A recent case in the Supreme Court of Victoria provides a good opportunity to point out the new statutory provisions in the State of Victoria for the proof of foreign law, and to discuss the public policy reasons for the non-enforcement of foreign law.
Paradise Enterprises Inc v Kakavas  VSC 25 (16 February 2010) concerned a loan for gambling entered into in the Bahamas which the creditor (a Bahamas casino operator) then sought to enforce in Victoria as a debt claim against the Australian-resident debtor. Both parties agreed that the claim was governed by the law of the Bahamas, and expert evidence was received on that law.
Since the hearing of that case, the Evidence Act 2008 (Vic) has come into force, which contains the same fairly liberal provisions for the proof of foreign law as apply in New South Wales, Tasmania and Commonwealth courts (ss 174-6 of the respective uniform Evidence Acts). Previously, Victoria was alone among Australian jurisdictions in not having any statutory provisions for the proof of foreign law, apart from a curious provision enabling judicial notice to be taken of the statutes of the United Kingdom, New Zealand and Fiji: Evidence Act 1958 (Vic) ss 59–61, 77.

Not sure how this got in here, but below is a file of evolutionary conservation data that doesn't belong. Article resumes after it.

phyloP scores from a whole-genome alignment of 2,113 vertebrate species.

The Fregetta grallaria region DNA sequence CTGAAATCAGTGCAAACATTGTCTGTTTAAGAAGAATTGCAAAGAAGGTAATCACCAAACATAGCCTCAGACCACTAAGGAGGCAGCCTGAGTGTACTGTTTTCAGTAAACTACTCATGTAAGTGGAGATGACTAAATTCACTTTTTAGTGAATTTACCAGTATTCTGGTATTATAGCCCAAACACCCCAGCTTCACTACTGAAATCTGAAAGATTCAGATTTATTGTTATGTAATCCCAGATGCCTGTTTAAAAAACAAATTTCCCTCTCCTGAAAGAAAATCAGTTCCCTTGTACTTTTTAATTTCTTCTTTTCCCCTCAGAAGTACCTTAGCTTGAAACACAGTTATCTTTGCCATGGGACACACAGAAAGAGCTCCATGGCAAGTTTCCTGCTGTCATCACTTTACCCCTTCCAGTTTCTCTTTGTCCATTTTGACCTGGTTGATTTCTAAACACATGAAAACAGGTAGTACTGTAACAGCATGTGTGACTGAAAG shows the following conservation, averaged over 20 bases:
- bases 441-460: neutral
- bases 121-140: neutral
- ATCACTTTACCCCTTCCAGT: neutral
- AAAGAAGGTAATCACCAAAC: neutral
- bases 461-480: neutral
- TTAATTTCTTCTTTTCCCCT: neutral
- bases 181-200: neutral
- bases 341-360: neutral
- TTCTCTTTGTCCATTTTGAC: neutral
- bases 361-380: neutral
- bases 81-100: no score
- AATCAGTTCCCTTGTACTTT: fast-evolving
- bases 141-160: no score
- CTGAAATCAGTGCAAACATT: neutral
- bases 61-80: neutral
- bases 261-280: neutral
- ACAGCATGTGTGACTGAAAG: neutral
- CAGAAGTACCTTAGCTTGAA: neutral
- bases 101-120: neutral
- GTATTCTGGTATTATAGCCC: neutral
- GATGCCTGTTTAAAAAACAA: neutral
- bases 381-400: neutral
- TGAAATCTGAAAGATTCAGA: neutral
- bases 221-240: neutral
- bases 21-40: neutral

The Australian defendant unsuccessfully sought to resist the claim on a number of bases. The first was that the gambling contract was the product of unconscionable conduct (namely, the alleged exploitation of the debtor’s pathological gambling). Two curiosities arise from the evidence taken on that point: first, in an equitable claim of that kind it is not clear whether foreign law would generally apply at all; and second, there was in any event a false conflict (Australian law being identical to Bahamas/English law on point).
A second defence concerned the lawfulness under Bahamas law of gaming and the enforceability of gambling loans.
A final defence to the claim was that the enforcement of the debt would be contrary to the public policy of the forum. That received short shrift from the judge:
The short answer is that the agreement was governed by the laws of the Bahamas. Reference to the law in Victoria governing the conduct of gambling here is not apposite to determining whether a gaming loan made in another country in which it is lawful and recoverable would be unenforceable as being against public policy in Victoria. (at )
This reasoning seems unsatisfactory. Whatever the proper law of the gaming loan contract (or of the debt), the law of the forum can nevertheless intervene in the case of a mandatory rule or a public policy reason for non-enforcement of foreign law. Indeed, a public policy claim presupposes that foreign law would otherwise govern the matter. Of course, this is not to say that the judge should ultimately have reached a different conclusion about the enforceability of the debt, but a few more steps of reasoning were needed before one could reach that view.
Paradise Enterprises Inc v Kakavas  VSC 25 (16 February 2010)